IFC webcast by Chris Zoog

When I hear ‘Chris Zoog‘, I can’t help but think of his 2003 brainchild, the 6 phases of a Revit user

More recently (ie. this week), Chris delivered a webcast on the usefulness of IFC for NYC-RUG and gave his permission that it be uploaded to the web.  See the whole webcast embedded below:

So here is the breadcrumb of credit–
Created by Chris Zoog, uploaded to Dropbox by theoryshaw, put on Youtube by BenPMalone.

In the webcast, Chris talks about (among other things):

  • history of IFC
  • using Grasshopper and Geometry Gym plugins with Revit (see my previous posts)
  • drofus
  • Generic Model Adaptive Components used in simulation
  • clash detection / code compliance
  • Tekla Bimsight / Solibri Model Checker
  • “Navisworks is ubiquitous but this (Solibri) is the better tool”
  • BCF – BIM Collaboration format 
  • the IFCExportAs parameter for non-system families in Revit
  • arr-chee-cad (57:15)

It is recommended viewing if you are interested in the current uses of IFC and he also hints at what the future may hold…

A summary of the webcast from LinkedIn:
Jeffrey OuelletteWell, he showed several:

1. Design & Documentation – A set of formal parametric design constraints were developed in Rhino using Grasshopper, tagged with IFC data and then exported as IFC files and imported into Revit. The objects were translated into Revit-native data structures (some better than others). The design work would be VERY difficult, if at all possible, in Revit, so he showed that using a design tool built for such purposes could still exchange the model data with the preferred documentation platform, totally different technologies, using IFC. Granted the connection was based on IFC4….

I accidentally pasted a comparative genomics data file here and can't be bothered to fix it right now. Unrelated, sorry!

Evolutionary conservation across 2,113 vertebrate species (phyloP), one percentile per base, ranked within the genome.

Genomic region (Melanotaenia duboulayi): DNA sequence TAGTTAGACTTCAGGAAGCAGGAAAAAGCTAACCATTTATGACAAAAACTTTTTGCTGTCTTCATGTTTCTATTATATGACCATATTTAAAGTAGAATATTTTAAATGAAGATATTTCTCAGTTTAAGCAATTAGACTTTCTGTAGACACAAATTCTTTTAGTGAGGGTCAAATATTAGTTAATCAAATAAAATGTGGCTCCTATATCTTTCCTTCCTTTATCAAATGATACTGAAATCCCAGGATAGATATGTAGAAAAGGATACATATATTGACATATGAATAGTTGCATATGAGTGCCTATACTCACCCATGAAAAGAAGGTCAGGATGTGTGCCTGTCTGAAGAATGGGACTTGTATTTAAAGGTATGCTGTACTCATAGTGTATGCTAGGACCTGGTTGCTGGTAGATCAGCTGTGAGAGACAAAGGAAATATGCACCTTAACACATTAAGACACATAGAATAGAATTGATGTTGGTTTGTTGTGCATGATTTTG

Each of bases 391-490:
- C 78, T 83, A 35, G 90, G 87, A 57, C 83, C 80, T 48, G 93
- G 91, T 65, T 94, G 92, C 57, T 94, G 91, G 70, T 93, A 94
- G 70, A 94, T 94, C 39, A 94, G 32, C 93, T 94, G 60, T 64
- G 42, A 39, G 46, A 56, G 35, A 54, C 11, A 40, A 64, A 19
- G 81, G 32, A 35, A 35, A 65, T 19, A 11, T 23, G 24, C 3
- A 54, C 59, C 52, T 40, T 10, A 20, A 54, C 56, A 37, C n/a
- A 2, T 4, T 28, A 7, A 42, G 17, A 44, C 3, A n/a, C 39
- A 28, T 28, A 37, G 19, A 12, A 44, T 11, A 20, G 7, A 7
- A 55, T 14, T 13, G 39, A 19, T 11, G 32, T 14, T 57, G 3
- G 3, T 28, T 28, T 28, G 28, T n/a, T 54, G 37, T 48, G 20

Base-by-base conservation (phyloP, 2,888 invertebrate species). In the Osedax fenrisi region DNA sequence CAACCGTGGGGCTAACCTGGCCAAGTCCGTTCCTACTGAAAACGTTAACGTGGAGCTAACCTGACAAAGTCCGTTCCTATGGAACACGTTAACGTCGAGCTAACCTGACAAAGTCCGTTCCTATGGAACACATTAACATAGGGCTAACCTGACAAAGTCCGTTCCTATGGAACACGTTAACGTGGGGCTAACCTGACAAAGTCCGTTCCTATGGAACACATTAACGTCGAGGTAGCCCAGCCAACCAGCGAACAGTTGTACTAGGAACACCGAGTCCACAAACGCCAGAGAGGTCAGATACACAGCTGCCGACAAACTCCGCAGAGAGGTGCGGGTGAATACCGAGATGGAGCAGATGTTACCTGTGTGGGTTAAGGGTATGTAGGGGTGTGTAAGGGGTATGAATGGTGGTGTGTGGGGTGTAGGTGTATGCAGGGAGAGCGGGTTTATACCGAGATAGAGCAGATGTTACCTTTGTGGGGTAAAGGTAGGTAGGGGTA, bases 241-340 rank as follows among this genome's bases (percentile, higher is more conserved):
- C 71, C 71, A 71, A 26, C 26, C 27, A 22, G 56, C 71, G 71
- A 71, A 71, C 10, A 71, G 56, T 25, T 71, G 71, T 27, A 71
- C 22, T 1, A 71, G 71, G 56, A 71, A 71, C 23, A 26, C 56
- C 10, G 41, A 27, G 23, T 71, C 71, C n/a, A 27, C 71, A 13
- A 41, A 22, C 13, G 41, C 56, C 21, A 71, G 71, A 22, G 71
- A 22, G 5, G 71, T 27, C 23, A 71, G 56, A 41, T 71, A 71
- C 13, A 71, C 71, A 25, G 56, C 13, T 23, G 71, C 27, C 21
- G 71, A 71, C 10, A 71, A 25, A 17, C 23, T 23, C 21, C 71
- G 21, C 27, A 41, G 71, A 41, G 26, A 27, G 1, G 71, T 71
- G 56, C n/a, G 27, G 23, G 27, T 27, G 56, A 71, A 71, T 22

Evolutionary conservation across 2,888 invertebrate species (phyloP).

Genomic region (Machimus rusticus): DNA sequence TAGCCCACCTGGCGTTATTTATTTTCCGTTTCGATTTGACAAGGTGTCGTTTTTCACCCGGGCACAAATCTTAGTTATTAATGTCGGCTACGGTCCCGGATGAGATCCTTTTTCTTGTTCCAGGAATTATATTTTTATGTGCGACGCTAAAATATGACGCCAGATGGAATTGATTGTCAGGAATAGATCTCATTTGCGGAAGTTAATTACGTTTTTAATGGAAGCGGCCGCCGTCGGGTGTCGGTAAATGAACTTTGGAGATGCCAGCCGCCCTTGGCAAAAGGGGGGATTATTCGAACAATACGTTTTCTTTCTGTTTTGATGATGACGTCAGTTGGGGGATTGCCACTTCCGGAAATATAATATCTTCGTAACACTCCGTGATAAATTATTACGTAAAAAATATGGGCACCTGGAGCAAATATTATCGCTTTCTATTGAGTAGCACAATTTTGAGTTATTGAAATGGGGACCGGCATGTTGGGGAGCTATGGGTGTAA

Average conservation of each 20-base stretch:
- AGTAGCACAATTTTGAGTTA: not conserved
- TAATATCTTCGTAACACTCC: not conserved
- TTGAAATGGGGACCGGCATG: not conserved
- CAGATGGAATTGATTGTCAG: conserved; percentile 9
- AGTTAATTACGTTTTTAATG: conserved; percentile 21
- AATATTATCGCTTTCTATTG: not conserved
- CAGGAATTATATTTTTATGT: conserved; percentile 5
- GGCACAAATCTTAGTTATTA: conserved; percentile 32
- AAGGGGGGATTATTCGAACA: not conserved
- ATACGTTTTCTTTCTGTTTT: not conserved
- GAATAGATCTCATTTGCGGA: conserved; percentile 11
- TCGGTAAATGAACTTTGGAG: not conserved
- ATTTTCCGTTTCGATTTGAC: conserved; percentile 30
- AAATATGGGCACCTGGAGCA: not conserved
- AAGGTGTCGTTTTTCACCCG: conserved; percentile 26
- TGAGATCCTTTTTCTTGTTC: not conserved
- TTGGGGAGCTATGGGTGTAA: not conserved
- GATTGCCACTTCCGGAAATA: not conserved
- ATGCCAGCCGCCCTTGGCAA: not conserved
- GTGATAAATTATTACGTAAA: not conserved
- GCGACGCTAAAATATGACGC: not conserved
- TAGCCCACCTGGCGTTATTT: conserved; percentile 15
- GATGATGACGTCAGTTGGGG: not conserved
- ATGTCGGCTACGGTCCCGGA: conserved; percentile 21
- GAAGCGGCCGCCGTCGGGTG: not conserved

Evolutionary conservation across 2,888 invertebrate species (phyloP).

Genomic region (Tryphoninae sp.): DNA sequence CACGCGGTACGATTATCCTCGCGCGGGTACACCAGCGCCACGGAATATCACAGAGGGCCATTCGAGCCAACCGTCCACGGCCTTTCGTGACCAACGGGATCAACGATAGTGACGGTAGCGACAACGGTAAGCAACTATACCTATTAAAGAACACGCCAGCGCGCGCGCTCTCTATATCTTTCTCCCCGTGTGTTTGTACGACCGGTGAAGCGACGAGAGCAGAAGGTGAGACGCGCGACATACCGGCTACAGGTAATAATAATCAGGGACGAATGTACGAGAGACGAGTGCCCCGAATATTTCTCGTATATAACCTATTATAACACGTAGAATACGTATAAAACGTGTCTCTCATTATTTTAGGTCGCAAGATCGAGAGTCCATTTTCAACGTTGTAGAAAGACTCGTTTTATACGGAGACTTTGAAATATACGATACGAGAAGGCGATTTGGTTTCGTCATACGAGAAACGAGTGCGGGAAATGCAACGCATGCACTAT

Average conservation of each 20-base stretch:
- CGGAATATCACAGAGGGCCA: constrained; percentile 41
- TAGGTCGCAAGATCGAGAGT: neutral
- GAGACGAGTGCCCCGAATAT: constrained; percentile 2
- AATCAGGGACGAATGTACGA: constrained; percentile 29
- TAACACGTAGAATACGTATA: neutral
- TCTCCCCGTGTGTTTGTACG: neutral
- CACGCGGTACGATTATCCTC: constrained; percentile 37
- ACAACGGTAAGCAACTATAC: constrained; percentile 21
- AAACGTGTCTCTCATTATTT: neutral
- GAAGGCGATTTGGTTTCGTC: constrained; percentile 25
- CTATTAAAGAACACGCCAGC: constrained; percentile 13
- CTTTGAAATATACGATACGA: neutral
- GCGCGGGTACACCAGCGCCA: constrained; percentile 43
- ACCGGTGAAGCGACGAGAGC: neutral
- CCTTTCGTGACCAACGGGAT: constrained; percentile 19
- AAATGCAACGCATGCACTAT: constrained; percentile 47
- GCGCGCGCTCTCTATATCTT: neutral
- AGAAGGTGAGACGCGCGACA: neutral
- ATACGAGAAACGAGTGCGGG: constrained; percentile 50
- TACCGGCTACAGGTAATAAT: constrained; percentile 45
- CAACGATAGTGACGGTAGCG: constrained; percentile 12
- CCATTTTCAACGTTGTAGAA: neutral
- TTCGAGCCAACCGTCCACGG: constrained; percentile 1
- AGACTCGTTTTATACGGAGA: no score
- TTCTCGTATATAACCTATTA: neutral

2. Planning & Design. dRofus is a very powerful web-based, database-centric, planning and facility data management tool. Via IFC exchanges, he showed how owner program requirements, developed most efficiently in dRofus, could be transferred to Revit via IFC2x3. Also designs in Revit could be re-imported into dRofus to compare and verify the model design against the requirements, AUTOMATICALLY!

3. Clash Detection/Coordination. Yes, Revit and Navisworks can talk to each other with a high degree of ease and fidelity now, but he showed how Solibri Model Checker (SMC), an IFC model based BIM tool, can find, report, and share this information in a variety of ways, including sharing model comments between platforms via BCF.

4. Code checking. Using Solibri Model Checker (SMC), a Revit design model is exported via IFC and examined for exiting, occupancy, and critical clearances using logical rules based on code requirements, such as IBC.

5. QA/QC. Beyond just using SMC for code compliance and clash detection, SMC can be used to determine the quality and validity of a BIM, both geometry and data, with rules based on a particular domain or even between domains.

What was most impressive was that it was working, given the reputation for Autodesk’s previous interoperability efforts, but noted recent improvements in support.

He was able to demonstrate that there was no excuse for being able to use IFC-based workflows TODAY, even with Revit. You just have to learn and do. My old Kendo sensei would always say, “Don’t TRY, just DO”. He wanted us to understand the importance of removing the abstract from the shinai (bamboo sword) being an analogy of a metal blade to moving, behaving, reacting to it BEING a real blade. If you merely try, then you fail and give up because you feel there is no consequence. But, if you act as if your life is on the line, then you will only stumble for a while as you get better. 
Which file formats? Struggling to decide… | LinkedIn

2gb file
IFC Info – ThinkBIM™


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